Home / Cars / Back in Time: Ford Pick-up
time-ford-pick-up-1

Back in Time: Ford Pick-up

Where were you in 1969? What were your dreams? If you wanted to have horsepower in those days, you were spoiled for choice. If you wanted Chevrolet you could get a Camaro, a Chevelle, a Corvette, Nova or even an El Camino. Plymouth had the Barracuda, GTX or Roadrun-ner, Pontiac the GTO and Ford had the Mustang. But if your name is Ben Vorster you build your own homebuilt Hot Rod. The car of choice for him was the 1930 Ford Roadster Pick-up and looking at it you can feel the 60’s just oozing out of every pore.

This might be the oldest surviving unmolested Hot Rod in South Africa sporting a red and blue custom metal flake paint scheme. This little Rod was started in 1969 and first saw the light of day in 1974. The standard Pick-up was bought by a piston ring member as a parts mule for his own car that was kept standard, she was complete but all the detailing parts were stripped when Ben first saw her. The bare shell called out to him to get her down the road again and he complied by making his dream car a reality. It wasn’t just a chance encounter as Ben’s wife bought him a model of a 1930 Roadster Pick-up as a gift and the car crept into his heart as he fitted the small plastic parts together. When the 1/24 scale model was completed he showed it to her and matter of factly said now for a bit bigger scale. We don’t know if she believed him but 40 years on and the proof is still parked in his garage.

So how did they build Hot Rods in the good of days? You start by boxing the original chassis and then you get a 327 Chevy V8 from a 1966 Chevrolet Impala just lying around at Tarlton. Today a car like that would be a prize find to restore but those days it was just an easy source of parts. The next part of the story might leave some Classic car fans with nightmares. Ben heard about a 1955 Chevy Belair that had some minor damage after a traffic accident, he bought the car and cut it up to get the rear diff and running train, the rest was scrapped. The original front suspension was dropped 4я but the rear was left as is. Stopping power was never a highlight in the ‘30 Pickup but with the new engine and some vigorous driving, it would never be enough. A Volvo B20 donated its stopping power to the cause and it was all kept on the road with 14″ rims sourced by Tiger wheels from a Johannesburg builder called Jimmy Janelle. The 327 was fitted and breathes easy with the help of a Holley 600cfm carburettor and a custom stainless steel exhaust system safely expelled the used gasses out the back. The power is transferred to the rear wheels via a turbo 350 auto gearbox.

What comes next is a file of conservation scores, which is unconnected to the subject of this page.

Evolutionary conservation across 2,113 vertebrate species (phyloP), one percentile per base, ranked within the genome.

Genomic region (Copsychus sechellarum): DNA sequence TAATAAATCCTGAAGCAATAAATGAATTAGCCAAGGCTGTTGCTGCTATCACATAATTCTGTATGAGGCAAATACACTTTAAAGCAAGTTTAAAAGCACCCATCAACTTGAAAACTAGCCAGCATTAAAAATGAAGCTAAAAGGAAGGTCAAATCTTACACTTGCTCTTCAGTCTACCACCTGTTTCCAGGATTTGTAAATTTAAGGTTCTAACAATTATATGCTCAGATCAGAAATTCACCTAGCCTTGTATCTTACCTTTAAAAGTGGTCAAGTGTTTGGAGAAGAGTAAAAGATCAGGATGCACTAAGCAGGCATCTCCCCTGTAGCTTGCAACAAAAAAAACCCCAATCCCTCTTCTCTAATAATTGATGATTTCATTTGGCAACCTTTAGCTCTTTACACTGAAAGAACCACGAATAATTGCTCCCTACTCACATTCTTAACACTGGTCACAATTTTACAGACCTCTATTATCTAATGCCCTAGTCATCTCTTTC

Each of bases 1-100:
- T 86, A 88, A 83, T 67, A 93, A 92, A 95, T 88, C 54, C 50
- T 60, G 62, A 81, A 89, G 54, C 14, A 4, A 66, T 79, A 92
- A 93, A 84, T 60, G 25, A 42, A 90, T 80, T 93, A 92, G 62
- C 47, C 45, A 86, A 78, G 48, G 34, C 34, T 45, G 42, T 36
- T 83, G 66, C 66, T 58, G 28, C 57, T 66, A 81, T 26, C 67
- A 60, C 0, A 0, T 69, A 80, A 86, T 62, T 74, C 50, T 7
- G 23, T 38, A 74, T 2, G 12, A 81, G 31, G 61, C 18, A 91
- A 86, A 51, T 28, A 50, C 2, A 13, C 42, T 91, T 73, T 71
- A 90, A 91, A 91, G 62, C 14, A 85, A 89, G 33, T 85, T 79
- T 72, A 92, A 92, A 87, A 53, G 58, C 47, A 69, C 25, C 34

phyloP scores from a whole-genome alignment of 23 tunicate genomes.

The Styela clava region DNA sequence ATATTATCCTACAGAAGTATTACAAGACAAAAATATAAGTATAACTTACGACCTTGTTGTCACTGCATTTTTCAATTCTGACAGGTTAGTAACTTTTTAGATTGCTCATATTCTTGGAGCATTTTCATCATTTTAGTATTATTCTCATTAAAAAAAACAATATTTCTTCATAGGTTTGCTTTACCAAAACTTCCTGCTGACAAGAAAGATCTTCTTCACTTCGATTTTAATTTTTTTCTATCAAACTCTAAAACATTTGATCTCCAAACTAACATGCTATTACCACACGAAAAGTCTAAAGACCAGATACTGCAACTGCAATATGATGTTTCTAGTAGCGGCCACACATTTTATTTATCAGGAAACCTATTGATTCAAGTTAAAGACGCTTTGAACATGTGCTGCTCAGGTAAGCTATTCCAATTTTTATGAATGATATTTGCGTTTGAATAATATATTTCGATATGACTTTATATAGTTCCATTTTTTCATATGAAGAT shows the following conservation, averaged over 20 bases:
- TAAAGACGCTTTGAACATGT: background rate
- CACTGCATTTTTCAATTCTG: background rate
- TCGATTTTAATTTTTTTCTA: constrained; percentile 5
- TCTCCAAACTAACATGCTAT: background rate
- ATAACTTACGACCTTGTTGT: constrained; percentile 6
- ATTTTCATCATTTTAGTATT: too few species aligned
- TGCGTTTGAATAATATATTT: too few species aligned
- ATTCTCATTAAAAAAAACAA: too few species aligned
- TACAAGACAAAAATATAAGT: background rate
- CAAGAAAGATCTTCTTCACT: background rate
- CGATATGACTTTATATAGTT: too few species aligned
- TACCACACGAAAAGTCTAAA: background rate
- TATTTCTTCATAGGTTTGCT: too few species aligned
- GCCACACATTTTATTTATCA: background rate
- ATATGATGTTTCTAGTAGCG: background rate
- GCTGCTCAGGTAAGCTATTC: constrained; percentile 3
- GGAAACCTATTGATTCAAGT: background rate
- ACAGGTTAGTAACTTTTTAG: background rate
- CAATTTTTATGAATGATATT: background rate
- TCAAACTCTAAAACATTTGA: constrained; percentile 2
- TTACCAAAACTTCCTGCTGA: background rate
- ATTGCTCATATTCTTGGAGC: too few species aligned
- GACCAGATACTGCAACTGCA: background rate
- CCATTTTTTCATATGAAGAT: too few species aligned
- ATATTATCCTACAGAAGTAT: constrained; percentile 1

The body was massaged back into shape by Ben himself and after countless hours with a dolly and hammer the body was ready for a paint job like only the late 60’s can provide. Dark red and blue paint was applied by his brother-in-law who also went overboard with the metal flake. This car glitters like a diamond in the sunlight and will definitely not be missed by other drivers. The bed was re-done in true South African style with railway sleepers cut down and planed to fit. In my opinion, a much better use for them rather than another homebuilt bar. The bed posts were handmade with Me-ranti wood and varnished to a luster. In front the hood was removed and after-market head lights were fitted. The only other body modification was the removal of the spare wheel and some period engraving on the front windscreen.

The interior is sparse to say the least with a red and black leather bench seat and door panels which are set off by a red carpet and wood rim steering wheel. On the floor the shortest gearlever ever seen is topped by a grinning skull knob, daring you to put this time capsule into drive and head on down the road to a drive-in theatre for an unforgettable evening. Drag racing and car shows? According to Ben she’s made to drive and was never meant to be a racecar or a trailer queen, I can’t agree more.

What’s next for this old school survivor you may ask, somewhat sadly Ben tells me he plans on tearing her down and doing a complete re-build. When I asked him why, all he said was she drives like a truck, an 80 year old truck so maybe it is a good idea, as long as it’s unique and looking at his pride and joy, I’ve got a suspicion it will be.